She sat on a bench outside the Greater Church of the Ascension at Nikitskii Gates Square, glasses on the tip of her nose, as her entire face was buried in a prayer book held by the strained tips of her elongated fingers. Frowning heavily, her face had the expression not of mere concentration but of genuine sorrow.
Documentary photography of what I call The City presupposes my chosen subjects' complete lack of awareness that they are being targeted. And I don't feel uncomfortable about that: after all, I am recording urban life--factographically, as 1920s Russian aesthetic theorists would've referred to it--with respect for each subject.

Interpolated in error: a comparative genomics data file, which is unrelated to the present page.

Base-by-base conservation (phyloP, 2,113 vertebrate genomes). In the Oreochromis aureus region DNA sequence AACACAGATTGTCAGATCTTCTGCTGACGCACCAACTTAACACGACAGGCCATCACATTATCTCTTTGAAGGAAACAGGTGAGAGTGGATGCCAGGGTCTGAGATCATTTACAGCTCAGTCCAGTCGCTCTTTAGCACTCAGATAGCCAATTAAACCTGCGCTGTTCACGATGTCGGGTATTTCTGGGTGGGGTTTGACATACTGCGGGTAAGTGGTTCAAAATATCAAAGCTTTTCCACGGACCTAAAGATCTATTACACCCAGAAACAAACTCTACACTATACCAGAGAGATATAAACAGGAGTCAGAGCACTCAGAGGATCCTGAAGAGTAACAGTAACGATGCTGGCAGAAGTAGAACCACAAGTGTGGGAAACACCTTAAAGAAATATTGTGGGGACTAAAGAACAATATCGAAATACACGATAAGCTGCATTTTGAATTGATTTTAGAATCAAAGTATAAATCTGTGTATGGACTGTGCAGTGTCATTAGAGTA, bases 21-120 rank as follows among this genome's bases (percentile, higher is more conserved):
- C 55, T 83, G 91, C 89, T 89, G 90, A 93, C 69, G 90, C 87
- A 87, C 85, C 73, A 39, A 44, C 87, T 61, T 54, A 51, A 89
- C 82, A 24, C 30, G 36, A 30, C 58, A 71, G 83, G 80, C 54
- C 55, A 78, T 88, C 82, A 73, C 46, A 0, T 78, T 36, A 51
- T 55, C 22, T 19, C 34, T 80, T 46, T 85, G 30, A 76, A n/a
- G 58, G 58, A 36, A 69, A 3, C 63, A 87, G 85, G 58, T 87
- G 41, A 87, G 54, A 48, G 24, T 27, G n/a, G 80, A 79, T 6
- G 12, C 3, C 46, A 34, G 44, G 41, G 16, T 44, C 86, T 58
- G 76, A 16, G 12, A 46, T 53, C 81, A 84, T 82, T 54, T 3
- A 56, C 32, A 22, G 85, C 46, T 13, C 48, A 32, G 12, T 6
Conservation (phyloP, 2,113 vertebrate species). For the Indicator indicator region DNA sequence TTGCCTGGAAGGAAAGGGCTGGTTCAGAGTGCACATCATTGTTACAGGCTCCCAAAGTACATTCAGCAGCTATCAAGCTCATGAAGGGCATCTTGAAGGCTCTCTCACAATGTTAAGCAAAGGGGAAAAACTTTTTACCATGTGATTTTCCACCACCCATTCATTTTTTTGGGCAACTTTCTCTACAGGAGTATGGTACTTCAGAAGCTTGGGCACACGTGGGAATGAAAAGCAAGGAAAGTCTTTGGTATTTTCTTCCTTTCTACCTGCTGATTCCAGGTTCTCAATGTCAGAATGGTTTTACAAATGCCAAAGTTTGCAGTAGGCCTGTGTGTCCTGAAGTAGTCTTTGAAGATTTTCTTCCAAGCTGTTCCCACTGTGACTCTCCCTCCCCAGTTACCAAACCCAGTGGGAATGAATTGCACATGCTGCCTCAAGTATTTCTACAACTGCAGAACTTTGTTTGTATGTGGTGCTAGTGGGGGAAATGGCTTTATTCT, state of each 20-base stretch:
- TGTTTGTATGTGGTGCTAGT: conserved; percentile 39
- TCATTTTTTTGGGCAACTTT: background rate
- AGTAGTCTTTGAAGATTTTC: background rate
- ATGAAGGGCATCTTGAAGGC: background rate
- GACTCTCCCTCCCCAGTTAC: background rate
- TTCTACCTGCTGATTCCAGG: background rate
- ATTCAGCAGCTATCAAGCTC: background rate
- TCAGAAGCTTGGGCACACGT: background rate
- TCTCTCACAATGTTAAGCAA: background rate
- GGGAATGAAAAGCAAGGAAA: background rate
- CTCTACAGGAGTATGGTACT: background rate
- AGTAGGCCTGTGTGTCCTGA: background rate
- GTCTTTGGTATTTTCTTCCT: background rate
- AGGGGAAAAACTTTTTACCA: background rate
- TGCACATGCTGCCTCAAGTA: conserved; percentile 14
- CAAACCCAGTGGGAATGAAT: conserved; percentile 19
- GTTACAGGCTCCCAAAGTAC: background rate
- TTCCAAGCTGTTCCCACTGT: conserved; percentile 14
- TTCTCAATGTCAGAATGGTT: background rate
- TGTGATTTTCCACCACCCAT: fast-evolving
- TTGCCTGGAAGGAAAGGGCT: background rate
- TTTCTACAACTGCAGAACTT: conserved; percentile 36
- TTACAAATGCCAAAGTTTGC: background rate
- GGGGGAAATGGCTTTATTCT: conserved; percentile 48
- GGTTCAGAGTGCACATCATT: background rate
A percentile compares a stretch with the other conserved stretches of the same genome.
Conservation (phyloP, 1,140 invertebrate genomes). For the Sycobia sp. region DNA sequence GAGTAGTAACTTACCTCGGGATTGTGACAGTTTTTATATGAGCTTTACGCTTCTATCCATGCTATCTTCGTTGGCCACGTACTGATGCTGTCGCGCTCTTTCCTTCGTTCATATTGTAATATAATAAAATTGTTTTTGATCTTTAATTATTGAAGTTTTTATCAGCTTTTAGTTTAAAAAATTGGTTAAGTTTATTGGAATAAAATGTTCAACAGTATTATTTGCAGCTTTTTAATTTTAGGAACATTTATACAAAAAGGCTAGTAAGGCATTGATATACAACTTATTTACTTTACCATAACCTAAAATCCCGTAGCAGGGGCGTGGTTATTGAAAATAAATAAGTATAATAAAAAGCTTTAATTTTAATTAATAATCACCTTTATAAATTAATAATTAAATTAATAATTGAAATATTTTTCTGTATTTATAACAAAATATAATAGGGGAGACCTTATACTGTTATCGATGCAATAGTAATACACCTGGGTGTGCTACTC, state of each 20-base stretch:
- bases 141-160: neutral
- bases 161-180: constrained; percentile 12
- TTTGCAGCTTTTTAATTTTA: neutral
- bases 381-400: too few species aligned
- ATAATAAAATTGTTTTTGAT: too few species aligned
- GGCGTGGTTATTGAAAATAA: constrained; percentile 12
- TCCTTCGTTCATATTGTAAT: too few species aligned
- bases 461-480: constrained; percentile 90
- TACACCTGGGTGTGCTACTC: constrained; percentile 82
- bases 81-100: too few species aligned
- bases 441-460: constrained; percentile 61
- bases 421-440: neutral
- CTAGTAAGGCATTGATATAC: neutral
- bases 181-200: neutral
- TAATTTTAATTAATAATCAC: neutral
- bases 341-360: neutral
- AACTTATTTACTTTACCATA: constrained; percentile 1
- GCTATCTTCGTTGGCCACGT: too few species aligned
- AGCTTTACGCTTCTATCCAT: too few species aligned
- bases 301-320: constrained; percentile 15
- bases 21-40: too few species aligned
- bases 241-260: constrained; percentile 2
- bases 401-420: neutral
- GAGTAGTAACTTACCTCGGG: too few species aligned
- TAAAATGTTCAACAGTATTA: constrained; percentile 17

With her, however, I felt that I was infringing on a very private moment even if held in a public space. I suppose full-time photojournalists in war zones get over that sentiment very quickly.
To me, the line of documentation and intrusion now seems blurred.